Beats claims that the Studio Buds + will have longer battery life than the prior model. With ANC or transparency mode turned on, the new earphones can last six hours with three more charges in the case. If you turn off noise suppression and ambient sound, you can get up to nine hours in one go (up to 27 hours with the case). That’s an extra hour in the buds and 11 more in the case. It’s a considerable improvement, and it accurately represented battery performance during my tests.

During my testing, I easily exceeded six hours with a combination of ANC and transparency mode for both music and calls. In fact, I still had 6% left at the moment, so you’ll likely get slightly better results from the Studio Buds Plus than Beats claims. The lack of wireless charging is the only drawback to this model’s battery. It was not there in the first Studio Buds, and the corporation did not find the need to include it this time.

The challenge

Beats’ own audio gear is the finest alternative to the Studio Buds Plus. With completely adaptive ANC and multidimensional audio that uses head tracking and customisation, the Beats Fit Pro are my current favourite in the company’s lineup. I really like how the bass is balanced and powerful on these. With noise cancelling turned off, battery life isn’t nearly as good as on the new model, but it’s the same (six hours). There is no wireless charging here, but the wingtip design provides a more secure fit during workouts. The Fit Pro launched mere months after the first Studio Buds in 2021, therefore they may also be updated.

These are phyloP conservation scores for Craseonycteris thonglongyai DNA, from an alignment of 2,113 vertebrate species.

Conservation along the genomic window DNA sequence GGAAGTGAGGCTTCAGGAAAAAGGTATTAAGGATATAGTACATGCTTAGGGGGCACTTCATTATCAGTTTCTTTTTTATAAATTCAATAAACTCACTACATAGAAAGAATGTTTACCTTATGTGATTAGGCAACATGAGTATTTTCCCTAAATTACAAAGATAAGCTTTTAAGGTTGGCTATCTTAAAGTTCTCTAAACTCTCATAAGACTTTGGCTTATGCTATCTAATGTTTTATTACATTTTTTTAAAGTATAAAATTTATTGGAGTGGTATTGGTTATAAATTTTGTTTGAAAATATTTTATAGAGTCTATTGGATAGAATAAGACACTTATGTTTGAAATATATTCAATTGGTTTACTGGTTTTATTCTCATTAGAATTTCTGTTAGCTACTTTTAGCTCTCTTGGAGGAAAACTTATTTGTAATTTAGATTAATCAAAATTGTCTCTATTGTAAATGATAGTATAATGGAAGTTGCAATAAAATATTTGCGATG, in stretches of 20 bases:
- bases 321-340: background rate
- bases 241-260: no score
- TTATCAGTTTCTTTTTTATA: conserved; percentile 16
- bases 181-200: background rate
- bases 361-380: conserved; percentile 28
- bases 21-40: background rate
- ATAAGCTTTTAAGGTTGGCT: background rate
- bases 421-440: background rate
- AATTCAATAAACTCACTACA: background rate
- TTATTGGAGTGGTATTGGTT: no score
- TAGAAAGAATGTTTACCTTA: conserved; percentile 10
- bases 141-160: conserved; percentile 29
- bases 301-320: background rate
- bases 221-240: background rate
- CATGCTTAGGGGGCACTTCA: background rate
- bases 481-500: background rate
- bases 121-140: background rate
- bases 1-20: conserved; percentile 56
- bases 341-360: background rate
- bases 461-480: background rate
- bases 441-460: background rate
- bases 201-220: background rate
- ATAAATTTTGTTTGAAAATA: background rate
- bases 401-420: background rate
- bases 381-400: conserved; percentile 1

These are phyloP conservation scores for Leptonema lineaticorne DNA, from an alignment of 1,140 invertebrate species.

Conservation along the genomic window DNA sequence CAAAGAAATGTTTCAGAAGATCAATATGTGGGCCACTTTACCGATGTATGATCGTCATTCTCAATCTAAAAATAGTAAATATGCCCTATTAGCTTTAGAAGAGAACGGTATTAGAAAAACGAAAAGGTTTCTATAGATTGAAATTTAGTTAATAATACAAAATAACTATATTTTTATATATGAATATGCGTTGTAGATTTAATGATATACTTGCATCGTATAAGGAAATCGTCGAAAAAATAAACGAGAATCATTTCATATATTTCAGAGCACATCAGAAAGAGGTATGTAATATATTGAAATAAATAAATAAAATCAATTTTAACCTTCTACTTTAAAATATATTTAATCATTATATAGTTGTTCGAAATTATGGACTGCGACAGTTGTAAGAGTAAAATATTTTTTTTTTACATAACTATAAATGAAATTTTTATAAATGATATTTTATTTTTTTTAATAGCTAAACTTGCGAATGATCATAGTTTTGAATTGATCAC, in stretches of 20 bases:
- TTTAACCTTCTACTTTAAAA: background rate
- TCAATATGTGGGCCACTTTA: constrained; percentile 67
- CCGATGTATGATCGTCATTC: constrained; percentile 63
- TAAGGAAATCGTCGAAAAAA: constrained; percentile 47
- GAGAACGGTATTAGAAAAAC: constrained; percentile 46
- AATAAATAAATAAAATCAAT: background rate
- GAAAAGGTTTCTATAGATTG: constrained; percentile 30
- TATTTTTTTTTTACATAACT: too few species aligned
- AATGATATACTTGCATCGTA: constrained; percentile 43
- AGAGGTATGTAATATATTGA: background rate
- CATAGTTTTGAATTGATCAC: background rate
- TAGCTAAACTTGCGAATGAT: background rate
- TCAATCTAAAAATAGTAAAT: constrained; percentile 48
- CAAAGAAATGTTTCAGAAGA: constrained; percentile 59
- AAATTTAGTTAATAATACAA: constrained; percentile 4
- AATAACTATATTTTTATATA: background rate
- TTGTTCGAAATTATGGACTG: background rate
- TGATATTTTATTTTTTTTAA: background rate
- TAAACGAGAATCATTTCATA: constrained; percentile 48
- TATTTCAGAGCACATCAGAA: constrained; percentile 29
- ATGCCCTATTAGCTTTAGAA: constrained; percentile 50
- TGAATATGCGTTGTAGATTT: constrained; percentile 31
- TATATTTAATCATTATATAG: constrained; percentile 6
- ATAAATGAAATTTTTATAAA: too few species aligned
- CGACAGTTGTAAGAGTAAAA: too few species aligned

If you don’t want to go with Beats, Sony’s WF-1000XM4 remain our top selection for the best wireless earbuds. Simply simply, no one comes close to the comprehensive range of functions provided by the organisation. In addition to superb sound and powerful ANC, the earbuds can adjust settings automatically based on your activity or location. Furthermore, useful tools like Speak-to-Chat make fast conversations a snap with automated pausing via speech detection. However, iPhone owners will have to forego the tight connection with iOS, iCloud device sharing, and hands-free Siri.


The Studio Buds +, like the Studio Buds, remain the best Beats option for the majority of consumers. They have the most universally appealing design and work in tandem with iOS. The business has also worked hard to ensure that the earbuds perform better with Android. With obvious enhancements to ANC and other changes, Beats has created yet another enticing truly wireless model. With the price increase, items have risen from the mid-tier to the premium level. This makes them a less obvious value than the original model, but it’s by no means a deal killer. Let’s hope the firm has some improvements in store for the Beats Fit Pro as well.

The Beats Studio Buds Plus are available in black/gold, ivory, and transparent colours beginning today for $170. Apple is currently selling the updated model in the United States, Canada, and China.